Solar Recharger Builds Buzz at Transcend
In a universe of savvy competitors, Somnetics International has managed to carve its niche in the CPAP galaxy with a nimble culture, a healthy dose of innovation, and most recently a little help from a rather large star.
After the Transcend gained attention as the smallest and lightest CPAP, engineers at Somnetics International examined the mobile theme yet again, focusing their energies on the crucial battery. The Minnesota-based company ultimately created a solar battery recharger, an innovation that earned the Provider’s Choice award at Medtrade Spring 2012.
Tentatively called the Transcend Portable Solar Charger, the 30 inch × 22 inch device resembles a soft quilt, able to be folded and put into a suitcase or backpack. According to Eric Becker, Engineering Manager at Somnetics, additional modifications are possible before the product officially goes on the market. “At this point, we are making sure we have a full understanding of how fast these batteries will charge in non-ideal conditions,” explains Becker. “We don’t want someone to buy this, go out and charge his battery, and have it die in 4 or 5 hours.”
Beyond these last few tests, essentials such as charger circuitry and safety controls are in place. The product is ready to go, but Becker is determined to leave no stone unturned. If all goes well, he predicts official release at the end of June, following the Associated Professional Sleep Societies (APSS) show in Boston.
Stars are Aligned
Young, aggressive, and driven are all words that accurately describe Somnetics, a relatively new company that embraces a nimble culture. “We do happen to have a lot of young talent,” says the 26-year-old Becker. “Regardless of experience, our engineers don’t have the mindset that they can’t get things done. They push for these projects and have a personal investment in the projects.”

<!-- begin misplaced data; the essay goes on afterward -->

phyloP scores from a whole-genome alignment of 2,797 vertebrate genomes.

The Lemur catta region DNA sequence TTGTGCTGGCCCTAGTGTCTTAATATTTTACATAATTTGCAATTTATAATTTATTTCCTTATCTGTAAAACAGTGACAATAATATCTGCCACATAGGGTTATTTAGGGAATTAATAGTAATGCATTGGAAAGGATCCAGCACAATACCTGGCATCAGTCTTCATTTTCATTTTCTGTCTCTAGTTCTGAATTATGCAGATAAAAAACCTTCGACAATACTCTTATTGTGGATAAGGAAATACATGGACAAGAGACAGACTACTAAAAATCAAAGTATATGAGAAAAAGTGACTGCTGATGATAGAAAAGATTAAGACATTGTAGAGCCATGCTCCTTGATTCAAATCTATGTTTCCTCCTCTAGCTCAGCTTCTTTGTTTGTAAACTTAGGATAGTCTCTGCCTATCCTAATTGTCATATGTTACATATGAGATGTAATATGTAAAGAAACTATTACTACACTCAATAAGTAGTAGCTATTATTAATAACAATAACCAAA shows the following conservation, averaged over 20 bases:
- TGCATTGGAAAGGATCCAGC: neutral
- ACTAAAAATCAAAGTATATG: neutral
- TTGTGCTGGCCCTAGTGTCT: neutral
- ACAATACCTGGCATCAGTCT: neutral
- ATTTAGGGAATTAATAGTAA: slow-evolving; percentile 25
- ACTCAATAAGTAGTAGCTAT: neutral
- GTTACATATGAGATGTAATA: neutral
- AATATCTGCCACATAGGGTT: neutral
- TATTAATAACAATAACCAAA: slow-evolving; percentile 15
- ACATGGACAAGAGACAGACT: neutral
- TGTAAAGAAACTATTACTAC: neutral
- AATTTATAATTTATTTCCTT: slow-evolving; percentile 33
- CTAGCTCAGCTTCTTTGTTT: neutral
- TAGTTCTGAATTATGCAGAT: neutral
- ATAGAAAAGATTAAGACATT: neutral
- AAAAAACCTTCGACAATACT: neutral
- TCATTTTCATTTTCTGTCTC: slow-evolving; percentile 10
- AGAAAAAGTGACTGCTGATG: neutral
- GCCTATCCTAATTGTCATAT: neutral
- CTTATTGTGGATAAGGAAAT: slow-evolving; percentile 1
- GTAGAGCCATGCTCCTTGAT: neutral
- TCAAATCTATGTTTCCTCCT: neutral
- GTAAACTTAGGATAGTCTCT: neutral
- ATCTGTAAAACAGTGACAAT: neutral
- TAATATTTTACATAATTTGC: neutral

The Transcend Portable Solar Charger is one of those projects with a fast turn-around that came off the wish list generated by patient and clinician feedback. Part of an ambitious goal to release something new every 3 months, the plan to harness the sun’s rays seemed like the perfect complement to the travel CPAP niche.
Users can plug the CPAP unit into the wall anywhere and/ or use a battery that charges in the traditional manner (plus a back-up feed), but what if someone is traveling for a week or two? What if the area is somewhat remote, without ready access to traditional recharging?
The massive awareness of sleep disorders has penetrated into the younger population, and suddenly the idea of backpacking CPAP users is not so farfetched. Once Becker and his colleagues had the vision, they went searching for answers, working with solar vendors to solve the inherent challenges of an inconsistent power source.